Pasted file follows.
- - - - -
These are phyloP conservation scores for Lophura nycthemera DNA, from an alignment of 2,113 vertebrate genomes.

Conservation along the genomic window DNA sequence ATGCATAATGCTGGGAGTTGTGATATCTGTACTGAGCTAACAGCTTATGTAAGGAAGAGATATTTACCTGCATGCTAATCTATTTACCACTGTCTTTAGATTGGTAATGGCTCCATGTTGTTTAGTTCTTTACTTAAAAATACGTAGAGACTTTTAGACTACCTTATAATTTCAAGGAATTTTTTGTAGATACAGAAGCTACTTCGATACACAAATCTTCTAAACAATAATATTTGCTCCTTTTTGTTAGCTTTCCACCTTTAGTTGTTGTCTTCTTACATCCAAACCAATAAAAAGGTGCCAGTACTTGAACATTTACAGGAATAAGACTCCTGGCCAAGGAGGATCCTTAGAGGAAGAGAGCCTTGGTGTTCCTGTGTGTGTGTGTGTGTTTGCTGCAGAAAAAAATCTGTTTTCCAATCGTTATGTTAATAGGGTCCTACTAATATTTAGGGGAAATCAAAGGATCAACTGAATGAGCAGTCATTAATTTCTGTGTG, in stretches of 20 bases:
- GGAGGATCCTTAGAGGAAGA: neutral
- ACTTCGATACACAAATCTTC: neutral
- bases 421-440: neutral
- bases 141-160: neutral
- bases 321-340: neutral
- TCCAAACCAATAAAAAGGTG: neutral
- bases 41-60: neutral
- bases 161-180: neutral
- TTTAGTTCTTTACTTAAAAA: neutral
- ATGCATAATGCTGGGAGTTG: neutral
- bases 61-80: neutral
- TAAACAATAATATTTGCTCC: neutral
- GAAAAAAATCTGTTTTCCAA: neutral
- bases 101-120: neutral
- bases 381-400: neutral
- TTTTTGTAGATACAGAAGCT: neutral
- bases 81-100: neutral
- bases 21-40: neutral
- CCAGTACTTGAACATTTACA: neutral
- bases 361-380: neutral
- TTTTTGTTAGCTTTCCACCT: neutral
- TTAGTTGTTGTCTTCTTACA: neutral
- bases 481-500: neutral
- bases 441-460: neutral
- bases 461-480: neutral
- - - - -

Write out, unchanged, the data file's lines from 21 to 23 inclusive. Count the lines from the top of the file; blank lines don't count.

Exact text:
- CCAGTACTTGAACATTTACA: neutral
- bases 361-380: neutral
- TTTTTGTTAGCTTTCCACCT: neutral